Advertisers invest a lot of money to drive users to their sites, and those users can be at different stages of the funnel. Many are eager to make their decision and purchase the product/service they are looking for immediately; others may be in research mode, trying to figure out what might be best suited for their needs, and aren’t ready to pull the trigger just yet. Others may have come to the site out of curiosity from demand gen efforts.
Those in research mode and those who have come through demand gen efforts may not convert right away. Advertisers need to be able to pull these users back in, convince them the product/service is right for them, and lead them to convert. This is where remarketing comes into play.
If we look at remarketing through the Google lens, we have a couple of ways to go: remarketing via the Google Display Network (GDN) or with remarketing audiences via search. Let’s dive into best practices for each.
The first step is to set up audience lists based on user interaction on the website. For example: audience lists that have visited a home page; visited a features, product, or pricing page; added an item to the cart; etc. These segmentations reflect and cater to an audience’s intent – e.g. someone who has placed an item in the cart but may not have purchased will be much more likely to convince to come back and convert than someone who just visited the home page and bounced.
Based on the intent from the interactions above, we can accurately set and optimize bids according to the performance and intent of these audiences. (We would want to set higher bids on those with higher intent and lower for those less likely to convert.)
Also important in setting up remarketing campaigns: exclude audiences when applicable. For example, if you are marketing for Fitbit, and someone purchases a Fitbit off your site, you want to make sure you exclude that user from your remarketing efforts because you don’t need to serve ads to those who already have the product. (Now, if Fitbit were to come out with complementary products, like replacement batteries, you’d definitely want to retarget purchasers with those ads.)
Creative is extremely important in remarketing. Advertisers need to be mindful of refreshing creative, as it plays a role in re-sparking the user’s interest to come back to the site. We recommend constantly leveraging new messaging, different images, and any deals or offers that may convince the user to re-consider the product/service.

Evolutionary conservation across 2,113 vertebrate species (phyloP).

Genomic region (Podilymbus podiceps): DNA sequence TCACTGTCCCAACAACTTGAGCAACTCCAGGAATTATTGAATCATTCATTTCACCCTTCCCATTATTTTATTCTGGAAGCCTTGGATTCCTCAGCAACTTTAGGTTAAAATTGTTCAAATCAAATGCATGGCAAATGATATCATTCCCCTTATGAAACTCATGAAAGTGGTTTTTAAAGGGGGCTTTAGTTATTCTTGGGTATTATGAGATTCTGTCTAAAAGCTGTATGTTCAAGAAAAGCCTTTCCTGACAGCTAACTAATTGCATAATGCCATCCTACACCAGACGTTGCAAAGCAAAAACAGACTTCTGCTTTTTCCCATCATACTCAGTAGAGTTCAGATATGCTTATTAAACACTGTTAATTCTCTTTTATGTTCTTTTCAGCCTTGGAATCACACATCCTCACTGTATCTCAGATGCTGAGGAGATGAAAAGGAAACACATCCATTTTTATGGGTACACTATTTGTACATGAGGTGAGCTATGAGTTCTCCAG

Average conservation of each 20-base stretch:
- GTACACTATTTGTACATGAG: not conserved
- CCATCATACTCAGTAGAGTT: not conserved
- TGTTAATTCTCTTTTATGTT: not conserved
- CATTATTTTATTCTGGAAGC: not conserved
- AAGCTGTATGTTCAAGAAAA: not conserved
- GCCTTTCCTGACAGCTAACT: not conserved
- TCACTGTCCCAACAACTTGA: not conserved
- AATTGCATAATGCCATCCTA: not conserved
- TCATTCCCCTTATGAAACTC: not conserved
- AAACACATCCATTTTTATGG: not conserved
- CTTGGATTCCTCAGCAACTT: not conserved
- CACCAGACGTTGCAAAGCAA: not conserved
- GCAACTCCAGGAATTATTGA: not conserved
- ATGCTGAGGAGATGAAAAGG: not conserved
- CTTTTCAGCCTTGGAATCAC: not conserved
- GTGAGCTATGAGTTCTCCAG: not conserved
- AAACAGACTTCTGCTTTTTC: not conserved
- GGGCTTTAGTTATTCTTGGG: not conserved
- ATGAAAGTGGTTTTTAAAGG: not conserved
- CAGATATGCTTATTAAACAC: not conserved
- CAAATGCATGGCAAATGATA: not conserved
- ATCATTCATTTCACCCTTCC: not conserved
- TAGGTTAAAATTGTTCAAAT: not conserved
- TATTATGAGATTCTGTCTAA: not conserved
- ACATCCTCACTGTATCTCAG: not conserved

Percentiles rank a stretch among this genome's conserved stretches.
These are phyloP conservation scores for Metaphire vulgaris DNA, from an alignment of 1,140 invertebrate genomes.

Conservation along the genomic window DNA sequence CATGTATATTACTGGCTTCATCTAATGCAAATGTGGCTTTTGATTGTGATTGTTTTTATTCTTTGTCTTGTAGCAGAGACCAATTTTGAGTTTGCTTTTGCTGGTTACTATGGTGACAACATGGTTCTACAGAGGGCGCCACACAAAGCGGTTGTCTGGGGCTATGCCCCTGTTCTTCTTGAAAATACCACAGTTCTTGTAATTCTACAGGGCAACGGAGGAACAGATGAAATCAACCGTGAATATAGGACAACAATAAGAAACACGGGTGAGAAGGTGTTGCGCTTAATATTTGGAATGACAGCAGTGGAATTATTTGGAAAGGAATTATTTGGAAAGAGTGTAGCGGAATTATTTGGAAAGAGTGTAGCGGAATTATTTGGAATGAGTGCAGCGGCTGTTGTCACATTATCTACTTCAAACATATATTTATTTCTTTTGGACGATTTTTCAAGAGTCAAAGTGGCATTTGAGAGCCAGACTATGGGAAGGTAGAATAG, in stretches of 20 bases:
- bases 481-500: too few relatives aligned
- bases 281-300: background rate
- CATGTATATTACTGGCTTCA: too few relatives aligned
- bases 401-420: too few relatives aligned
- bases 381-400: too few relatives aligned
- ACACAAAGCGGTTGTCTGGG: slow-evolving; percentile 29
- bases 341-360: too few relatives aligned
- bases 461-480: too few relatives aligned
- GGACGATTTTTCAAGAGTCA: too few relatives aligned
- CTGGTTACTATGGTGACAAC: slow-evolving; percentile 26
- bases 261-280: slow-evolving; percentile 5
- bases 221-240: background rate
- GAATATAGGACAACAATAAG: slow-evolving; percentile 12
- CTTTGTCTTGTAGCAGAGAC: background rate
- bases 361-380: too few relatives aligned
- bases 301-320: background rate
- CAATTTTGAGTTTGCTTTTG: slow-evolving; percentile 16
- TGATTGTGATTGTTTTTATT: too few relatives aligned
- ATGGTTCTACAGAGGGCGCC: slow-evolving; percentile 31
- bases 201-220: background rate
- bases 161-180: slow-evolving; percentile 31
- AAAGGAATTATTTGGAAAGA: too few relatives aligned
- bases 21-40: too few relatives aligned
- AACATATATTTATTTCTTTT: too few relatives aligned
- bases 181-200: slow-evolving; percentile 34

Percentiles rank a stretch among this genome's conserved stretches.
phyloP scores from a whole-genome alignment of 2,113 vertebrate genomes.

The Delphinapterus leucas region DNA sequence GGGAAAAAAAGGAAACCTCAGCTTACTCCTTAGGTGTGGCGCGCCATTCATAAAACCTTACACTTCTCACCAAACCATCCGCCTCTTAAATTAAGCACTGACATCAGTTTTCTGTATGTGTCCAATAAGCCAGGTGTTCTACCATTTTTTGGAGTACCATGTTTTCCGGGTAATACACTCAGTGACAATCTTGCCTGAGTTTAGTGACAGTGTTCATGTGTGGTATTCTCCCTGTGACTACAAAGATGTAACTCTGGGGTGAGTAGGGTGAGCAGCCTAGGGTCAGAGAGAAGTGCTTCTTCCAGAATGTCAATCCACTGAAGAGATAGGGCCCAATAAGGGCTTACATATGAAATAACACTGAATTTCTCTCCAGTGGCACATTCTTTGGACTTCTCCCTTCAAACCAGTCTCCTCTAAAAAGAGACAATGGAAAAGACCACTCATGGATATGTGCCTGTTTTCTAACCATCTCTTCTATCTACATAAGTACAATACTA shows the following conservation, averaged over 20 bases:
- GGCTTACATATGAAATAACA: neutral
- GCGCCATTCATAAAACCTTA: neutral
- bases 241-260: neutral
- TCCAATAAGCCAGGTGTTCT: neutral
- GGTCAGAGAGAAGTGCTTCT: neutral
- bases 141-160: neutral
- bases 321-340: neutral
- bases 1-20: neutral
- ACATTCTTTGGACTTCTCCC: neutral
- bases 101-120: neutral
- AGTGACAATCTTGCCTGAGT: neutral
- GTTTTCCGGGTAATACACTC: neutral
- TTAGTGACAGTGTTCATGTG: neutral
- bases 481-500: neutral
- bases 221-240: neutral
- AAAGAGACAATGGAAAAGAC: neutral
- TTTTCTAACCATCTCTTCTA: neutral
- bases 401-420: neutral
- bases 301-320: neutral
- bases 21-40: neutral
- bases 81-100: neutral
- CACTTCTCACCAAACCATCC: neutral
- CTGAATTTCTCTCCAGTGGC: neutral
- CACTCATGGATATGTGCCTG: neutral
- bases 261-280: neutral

Landing pages are also another thing to keep in mind. Let’s use the Fitbit example again. Let’s say you are remarketing to the audience who has visited your home page and then bounced. It would not make sense to have a remarketing ad to these users and send them back to the home page – you want to send them to a page that would help convince them why Fitbit is a great product and they should consider getting it – so sending them to a product/features page may be a better option. Gear landing pages to the different audiences you are remarketing to.
RLSA (Remarketing Lists for Search Ads)
Remarketing for search ads (RLSA) campaigns are similar to GDN remarketing campaigns, only they allow advertisers to layer audience lists onto search campaigns. The benefit of doing RLSA is that many of your audiences have expressed a high intent to purchase and now have familiarity with your brand, which calls for more aggressive bidding. You need to make sure we stay in front of audiences who have come to your site; as they continue to research and Google your type of product/service, you need to beat competitors for their attention and keep your brand top of mind.
RLSA often makes otherwise prohibitively expensive head terms more affordable. For instance, if you’re selling women’s necklaces, bidding on “jewelry” might get you a lot of traffic with weak conversion rates in normal search campaigns – but on that same query, RLSA lets you put your ad in front of users who have already expressed intent and established familiarity with your brand. It can still be expensive, but your conversion rates can more than justify the bids.
Last note: If you create a separate RLSA campaign simply targeting those who have visited your site with stronger bids (rather than layer your audiences on existing campaigns and applying bid modifiers), we strongly recommend that you take advantage of the ability to test different messaging, deals, value props, etc. Don’t simply assume that repeated exposure to your brand will do the trick – give your users reason to come back and convert.